Doing Something Dangerous

Robin Botie of Ithaca, New York, Photoshops her inherited dog Suki sinking in cracked concrete.In the first sentence of the book I was to choose a word or phrase from, it said, “… about to do something dangerous.” There were easier phrases to choose from beyond that first line, words that immediately painted pictures in my mind, words that would be less challenging to make six photographs of. But I kept coming back to that phrase. About to do something dangerous.

Maybe because I don’t ever do anything dangerous. Or, at least, not intentionally like some blog-sites that scream, “Do Something Dangerous Today.” I hardly ever take risks. After losing a daughter to leukemia, I know peril comes stalking a person sure enough without one’s flirting with it.

Trying to exercise some dangerous behavior to aid in executing the assignment, I squatted behind my camera at the bottom of the college’s huge staircase. Then I walked the halls looking only through my viewfinder, purposefully knocking into students I didn’t know and snapping their pictures.

Over the week, to complete the assignment, I considered what dangerous things I’d done in the past. Like walking alone in the city at night, exposing myself on social media, swimming by myself in strange waters, advertising on Craig’s List to rent my guest room, taking a ride from a bartender I didn’t know in Australia, getting my pilot license, … trusting another human being, getting romantically involved. Earthquakes and scorpions are dangerous, although I’d experienced neither. Rabid raccoons, jellyfish, high cliffs, losing control, … I had experienced. Menacing claws, lightning, lighting a match, and ground breaking beneath my feet are dangers I am wary of. And cancer.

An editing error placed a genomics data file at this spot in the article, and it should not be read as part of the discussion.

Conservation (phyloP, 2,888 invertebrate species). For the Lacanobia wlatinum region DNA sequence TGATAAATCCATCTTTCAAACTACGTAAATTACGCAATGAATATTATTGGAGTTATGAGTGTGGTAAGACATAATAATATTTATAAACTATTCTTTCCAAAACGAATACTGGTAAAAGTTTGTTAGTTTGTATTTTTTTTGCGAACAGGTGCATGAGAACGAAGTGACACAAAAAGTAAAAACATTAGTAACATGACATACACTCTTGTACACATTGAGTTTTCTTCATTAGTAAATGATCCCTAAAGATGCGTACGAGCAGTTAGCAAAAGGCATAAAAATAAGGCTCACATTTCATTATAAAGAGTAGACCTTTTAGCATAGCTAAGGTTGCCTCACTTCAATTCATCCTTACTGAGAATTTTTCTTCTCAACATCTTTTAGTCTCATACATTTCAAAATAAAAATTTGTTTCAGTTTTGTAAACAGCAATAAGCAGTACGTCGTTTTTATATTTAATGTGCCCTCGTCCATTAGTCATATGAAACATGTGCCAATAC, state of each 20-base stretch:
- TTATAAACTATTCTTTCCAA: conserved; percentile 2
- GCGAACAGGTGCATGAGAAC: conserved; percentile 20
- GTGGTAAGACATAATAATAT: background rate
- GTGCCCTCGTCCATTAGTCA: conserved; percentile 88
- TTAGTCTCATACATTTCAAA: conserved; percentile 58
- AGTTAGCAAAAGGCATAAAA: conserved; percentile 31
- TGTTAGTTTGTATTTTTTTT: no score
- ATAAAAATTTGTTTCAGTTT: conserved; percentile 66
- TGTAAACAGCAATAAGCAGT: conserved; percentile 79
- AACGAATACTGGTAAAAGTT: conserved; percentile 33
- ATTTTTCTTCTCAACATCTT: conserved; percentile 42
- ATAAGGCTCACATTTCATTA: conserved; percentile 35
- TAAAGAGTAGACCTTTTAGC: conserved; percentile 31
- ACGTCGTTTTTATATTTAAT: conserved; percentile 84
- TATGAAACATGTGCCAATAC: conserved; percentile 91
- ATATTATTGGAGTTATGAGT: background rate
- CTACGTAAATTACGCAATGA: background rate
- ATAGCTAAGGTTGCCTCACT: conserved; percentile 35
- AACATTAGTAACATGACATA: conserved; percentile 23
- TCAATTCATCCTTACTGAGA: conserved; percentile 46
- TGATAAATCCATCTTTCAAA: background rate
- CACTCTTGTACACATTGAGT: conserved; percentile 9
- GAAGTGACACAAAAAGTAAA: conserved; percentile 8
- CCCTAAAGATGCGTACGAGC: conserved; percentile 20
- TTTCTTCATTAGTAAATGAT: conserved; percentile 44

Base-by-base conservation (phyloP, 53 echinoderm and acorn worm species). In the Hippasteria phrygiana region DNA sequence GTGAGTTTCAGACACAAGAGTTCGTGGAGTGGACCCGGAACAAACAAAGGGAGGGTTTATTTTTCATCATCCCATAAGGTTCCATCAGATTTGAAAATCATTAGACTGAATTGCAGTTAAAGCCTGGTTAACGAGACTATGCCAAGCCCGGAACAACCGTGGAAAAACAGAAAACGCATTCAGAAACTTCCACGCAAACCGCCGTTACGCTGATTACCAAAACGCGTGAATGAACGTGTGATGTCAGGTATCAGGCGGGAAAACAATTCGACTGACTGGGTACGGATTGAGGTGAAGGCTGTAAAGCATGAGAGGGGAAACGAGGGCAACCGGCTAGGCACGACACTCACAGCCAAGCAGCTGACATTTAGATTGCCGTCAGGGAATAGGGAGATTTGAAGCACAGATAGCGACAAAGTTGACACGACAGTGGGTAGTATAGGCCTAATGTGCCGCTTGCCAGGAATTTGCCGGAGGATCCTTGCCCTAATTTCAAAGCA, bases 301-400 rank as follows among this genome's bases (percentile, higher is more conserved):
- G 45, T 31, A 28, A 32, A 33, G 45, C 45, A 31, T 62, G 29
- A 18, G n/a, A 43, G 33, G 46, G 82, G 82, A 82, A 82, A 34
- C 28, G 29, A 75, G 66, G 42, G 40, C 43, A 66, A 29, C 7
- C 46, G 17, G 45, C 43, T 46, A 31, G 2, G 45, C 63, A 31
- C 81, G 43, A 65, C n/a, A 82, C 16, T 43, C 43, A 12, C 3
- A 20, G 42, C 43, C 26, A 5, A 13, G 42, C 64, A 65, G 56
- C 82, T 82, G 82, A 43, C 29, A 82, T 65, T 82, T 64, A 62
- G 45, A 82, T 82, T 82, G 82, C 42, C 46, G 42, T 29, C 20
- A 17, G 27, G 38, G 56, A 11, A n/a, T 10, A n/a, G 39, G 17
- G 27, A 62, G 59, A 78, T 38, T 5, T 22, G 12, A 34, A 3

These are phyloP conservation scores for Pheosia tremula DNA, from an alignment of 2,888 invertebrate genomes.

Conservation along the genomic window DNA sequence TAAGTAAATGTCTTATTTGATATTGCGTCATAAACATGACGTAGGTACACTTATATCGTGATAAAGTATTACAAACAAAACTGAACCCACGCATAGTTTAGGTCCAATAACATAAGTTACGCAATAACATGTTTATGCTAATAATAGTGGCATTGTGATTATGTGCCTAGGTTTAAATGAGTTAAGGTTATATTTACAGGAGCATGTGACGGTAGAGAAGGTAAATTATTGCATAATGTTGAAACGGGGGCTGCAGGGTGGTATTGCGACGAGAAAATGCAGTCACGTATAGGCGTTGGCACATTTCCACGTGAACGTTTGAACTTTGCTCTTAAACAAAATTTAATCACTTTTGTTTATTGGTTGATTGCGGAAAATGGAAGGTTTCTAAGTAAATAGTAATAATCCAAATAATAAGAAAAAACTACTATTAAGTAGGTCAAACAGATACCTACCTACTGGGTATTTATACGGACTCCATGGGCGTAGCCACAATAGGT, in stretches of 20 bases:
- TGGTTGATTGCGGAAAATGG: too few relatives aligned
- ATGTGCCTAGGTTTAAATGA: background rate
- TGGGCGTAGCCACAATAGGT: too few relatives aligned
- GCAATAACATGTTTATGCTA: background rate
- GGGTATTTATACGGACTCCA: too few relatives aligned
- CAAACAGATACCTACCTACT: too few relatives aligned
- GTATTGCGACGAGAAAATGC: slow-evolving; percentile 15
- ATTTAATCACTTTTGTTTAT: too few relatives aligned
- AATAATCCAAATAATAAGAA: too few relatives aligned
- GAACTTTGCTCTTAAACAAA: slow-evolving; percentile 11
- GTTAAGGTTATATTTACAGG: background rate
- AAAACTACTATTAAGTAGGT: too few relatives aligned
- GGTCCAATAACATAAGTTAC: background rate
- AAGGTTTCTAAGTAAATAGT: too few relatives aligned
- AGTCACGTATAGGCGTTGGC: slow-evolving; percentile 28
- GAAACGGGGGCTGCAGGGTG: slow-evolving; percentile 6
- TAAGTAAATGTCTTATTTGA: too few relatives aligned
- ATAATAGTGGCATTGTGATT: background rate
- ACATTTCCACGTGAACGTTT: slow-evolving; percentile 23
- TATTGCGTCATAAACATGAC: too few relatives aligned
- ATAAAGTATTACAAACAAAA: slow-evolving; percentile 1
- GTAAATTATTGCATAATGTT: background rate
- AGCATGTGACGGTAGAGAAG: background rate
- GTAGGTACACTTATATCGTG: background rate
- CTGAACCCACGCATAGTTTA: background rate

Doing something dangerous has adverse consequences. Like the time I hiked in a slippery streambed, I fell and broke my wrist. When I carried a heavy bag of cat-poop I fell into my front door and broke my nose. Why would I want to do something dangerous?

Early in the week, Suki, the dog I inherited from my daughter, stopped eating. I watched as Doc Orzeck poked around the lump on her throat.
“A fifty/fifty chance it’s cancer,” he said. I held Suki tight for days. We snuggled each night. When she started wagging her tail again, we went for a hike. I fell. I got up and we kept walking. The next days we hiked and walked and sat in the sun. Danger is everywhere. Living your life, or daring to love, or just walking, is doing something dangerous.

 

What dangerous thing have you done? And why?

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11 thoughts on “Doing Something Dangerous

  1. SusanB

    Carrying a bag of cat poop, you fall and break your nose? That’s scary for sure. I’m so glad to know that Suki will be OK and you’ll have her a while longer. I noticed a lump on my horse’s forward shoulder, left side. Immediately there was that gut fear, you know the kind, the one that knows shit happens. I love that horse like you love your dog. But he is just a horse. Not one of my kids. We can get through most things eh Robin. Fearless. Almost.

    Reply
    1. Robin Botie Post author